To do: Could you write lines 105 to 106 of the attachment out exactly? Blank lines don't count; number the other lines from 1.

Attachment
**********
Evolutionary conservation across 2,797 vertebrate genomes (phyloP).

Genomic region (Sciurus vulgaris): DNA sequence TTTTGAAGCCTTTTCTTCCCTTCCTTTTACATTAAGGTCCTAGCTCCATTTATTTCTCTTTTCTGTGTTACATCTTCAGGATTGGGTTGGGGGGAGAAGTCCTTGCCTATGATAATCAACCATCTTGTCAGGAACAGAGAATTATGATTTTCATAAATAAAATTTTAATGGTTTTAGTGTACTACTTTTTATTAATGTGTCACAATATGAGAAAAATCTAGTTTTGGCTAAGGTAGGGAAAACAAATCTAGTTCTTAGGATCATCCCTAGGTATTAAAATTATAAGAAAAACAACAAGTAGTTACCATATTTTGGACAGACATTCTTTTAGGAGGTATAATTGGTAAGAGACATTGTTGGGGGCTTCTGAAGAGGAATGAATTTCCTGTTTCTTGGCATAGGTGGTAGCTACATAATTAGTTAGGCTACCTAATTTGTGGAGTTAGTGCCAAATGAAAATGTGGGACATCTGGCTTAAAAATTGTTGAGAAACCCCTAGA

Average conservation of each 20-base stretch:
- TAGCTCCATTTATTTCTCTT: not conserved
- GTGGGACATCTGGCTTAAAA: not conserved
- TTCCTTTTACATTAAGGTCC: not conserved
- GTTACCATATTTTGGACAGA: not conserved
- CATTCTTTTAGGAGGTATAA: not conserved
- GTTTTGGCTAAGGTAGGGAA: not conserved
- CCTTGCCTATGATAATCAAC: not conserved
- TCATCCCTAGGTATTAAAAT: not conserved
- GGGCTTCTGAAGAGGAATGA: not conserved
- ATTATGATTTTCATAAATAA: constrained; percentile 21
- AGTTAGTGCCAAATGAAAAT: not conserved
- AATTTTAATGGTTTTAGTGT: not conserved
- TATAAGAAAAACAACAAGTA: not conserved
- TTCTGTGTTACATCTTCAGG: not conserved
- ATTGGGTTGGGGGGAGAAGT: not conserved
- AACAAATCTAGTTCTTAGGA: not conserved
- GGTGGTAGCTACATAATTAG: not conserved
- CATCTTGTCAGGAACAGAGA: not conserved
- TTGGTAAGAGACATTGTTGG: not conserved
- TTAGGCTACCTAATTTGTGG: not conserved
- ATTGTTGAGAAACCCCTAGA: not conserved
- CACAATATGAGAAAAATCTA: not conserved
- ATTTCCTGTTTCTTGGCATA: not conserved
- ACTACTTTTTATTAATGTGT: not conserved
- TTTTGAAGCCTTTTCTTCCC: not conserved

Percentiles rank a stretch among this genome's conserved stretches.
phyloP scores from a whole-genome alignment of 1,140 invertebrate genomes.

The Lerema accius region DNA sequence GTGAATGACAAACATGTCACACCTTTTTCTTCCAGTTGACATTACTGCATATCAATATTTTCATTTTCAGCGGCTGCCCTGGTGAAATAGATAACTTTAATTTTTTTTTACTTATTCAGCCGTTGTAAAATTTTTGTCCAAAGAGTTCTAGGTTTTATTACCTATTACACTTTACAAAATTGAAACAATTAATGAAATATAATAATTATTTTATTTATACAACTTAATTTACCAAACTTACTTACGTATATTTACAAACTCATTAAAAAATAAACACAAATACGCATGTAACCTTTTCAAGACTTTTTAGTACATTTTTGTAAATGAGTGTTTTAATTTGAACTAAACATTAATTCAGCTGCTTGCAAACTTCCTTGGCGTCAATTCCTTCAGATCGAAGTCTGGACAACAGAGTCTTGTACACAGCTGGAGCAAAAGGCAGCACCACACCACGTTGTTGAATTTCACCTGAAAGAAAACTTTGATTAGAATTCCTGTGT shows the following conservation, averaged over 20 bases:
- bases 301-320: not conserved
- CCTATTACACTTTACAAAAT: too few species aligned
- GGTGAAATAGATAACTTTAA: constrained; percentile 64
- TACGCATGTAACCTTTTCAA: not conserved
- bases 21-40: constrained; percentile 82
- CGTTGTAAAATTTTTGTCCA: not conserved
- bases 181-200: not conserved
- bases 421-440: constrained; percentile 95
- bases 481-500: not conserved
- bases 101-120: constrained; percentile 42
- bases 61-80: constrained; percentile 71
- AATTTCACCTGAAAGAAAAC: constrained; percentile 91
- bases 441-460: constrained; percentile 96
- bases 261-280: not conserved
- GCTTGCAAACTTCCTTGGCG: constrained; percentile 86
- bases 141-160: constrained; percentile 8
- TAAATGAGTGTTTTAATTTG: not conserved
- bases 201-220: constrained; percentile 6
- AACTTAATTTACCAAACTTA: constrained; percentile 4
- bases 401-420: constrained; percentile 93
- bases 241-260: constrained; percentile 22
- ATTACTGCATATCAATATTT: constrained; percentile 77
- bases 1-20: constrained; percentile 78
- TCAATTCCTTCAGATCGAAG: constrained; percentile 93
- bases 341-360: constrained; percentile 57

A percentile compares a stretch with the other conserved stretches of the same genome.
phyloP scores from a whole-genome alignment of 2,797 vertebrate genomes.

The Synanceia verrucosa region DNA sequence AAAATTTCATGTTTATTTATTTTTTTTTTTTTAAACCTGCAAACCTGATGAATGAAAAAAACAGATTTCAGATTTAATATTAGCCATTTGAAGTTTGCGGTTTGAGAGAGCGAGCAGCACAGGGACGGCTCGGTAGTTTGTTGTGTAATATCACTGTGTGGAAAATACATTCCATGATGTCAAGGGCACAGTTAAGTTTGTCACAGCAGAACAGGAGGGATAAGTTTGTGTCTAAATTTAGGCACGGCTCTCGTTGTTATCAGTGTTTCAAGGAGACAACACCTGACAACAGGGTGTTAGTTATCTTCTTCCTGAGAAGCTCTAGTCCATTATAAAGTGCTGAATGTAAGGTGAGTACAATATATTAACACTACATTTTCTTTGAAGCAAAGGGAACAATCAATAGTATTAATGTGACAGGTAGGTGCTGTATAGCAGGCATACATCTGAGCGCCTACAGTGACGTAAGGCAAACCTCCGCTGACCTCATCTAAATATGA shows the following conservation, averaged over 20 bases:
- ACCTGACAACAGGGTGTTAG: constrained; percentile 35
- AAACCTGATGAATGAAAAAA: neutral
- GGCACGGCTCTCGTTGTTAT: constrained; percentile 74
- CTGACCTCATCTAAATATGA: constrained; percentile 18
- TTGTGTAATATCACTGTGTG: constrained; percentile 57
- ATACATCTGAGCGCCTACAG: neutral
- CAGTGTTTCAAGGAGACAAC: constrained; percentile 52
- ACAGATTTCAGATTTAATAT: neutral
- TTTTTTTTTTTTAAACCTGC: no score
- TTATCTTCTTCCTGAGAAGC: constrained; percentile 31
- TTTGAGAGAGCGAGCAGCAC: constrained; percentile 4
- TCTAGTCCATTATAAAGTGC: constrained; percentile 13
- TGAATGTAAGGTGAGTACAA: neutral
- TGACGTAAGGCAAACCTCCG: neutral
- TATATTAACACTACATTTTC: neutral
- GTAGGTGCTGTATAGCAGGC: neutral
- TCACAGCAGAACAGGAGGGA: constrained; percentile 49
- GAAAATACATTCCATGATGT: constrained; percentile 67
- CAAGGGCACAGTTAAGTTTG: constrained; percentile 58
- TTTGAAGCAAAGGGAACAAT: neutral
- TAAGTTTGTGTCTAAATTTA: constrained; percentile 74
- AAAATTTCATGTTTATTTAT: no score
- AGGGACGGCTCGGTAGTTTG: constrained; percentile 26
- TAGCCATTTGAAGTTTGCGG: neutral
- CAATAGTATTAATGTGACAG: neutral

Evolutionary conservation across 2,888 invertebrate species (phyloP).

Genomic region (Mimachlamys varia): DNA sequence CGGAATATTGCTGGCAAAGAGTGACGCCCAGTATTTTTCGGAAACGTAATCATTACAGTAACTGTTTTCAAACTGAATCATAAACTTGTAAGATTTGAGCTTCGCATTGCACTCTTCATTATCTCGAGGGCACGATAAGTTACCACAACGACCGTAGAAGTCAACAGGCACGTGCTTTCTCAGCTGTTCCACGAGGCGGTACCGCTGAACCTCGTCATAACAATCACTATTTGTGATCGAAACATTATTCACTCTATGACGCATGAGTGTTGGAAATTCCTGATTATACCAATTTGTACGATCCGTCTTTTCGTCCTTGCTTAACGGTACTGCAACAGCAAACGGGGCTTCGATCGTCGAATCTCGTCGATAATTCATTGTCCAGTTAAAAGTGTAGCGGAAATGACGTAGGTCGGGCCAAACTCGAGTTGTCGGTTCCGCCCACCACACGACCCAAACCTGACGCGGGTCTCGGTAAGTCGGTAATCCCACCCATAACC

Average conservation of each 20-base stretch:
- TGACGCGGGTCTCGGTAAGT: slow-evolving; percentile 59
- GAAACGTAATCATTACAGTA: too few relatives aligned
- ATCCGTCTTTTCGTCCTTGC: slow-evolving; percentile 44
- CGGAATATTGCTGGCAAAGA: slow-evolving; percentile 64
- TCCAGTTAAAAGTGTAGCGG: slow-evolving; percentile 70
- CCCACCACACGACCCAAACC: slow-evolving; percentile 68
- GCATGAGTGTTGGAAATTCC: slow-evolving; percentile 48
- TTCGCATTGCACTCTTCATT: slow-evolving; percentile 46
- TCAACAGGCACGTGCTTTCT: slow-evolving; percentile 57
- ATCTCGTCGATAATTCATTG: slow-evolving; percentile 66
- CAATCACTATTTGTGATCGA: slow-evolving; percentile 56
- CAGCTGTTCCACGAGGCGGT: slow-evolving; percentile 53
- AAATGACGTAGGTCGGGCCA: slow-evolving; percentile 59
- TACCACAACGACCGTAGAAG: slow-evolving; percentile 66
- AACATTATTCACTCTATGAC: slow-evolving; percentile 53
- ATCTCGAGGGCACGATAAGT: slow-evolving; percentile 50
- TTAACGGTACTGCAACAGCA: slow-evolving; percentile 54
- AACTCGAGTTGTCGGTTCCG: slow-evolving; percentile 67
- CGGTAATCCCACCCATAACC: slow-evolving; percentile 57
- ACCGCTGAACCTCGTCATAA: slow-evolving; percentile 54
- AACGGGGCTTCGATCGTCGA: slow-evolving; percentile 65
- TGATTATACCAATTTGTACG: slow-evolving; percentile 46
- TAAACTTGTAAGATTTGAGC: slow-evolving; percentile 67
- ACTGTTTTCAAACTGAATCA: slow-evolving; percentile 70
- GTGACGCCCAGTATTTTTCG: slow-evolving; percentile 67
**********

- AACTCGAGTTGTCGGTTCCG: slow-evolving; percentile 67
- CGGTAATCCCACCCATAACC: slow-evolving; percentile 57